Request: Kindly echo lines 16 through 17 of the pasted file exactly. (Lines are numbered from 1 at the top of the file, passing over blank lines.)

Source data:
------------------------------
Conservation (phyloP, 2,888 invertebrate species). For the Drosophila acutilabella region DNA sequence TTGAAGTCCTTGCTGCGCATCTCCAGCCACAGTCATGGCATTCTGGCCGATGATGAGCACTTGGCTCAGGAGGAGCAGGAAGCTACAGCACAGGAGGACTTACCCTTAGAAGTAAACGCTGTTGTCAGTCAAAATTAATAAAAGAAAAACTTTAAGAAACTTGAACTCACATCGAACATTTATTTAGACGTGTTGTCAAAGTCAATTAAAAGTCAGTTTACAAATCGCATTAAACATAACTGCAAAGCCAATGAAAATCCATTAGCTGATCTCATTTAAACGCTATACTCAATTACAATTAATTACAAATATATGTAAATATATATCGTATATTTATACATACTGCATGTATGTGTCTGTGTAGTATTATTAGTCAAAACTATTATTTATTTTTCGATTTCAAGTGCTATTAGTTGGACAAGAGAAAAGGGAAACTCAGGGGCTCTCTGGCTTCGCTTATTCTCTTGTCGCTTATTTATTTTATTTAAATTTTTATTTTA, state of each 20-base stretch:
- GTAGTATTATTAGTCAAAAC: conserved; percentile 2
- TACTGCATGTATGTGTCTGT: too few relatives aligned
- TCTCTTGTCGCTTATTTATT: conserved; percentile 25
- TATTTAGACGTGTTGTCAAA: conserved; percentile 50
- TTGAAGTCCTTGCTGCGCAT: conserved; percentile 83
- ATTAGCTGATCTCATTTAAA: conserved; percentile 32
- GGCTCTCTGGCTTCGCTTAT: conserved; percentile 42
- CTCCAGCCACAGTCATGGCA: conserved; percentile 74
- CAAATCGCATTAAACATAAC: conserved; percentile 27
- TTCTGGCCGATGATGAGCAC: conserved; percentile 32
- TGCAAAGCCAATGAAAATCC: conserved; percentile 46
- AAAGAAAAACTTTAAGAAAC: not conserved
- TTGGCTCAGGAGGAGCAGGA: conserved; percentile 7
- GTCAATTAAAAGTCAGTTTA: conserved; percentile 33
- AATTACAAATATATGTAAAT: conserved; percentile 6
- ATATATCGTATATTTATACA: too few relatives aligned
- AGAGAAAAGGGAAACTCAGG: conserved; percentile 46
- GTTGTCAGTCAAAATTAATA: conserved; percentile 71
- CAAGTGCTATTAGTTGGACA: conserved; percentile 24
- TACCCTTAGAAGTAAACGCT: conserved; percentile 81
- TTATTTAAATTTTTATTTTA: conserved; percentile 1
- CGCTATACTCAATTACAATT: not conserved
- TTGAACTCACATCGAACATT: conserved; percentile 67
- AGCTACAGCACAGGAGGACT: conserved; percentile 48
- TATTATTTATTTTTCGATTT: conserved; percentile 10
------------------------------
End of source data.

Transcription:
- AATTACAAATATATGTAAAT: conserved; percentile 6
- ATATATCGTATATTTATACA: too few relatives aligned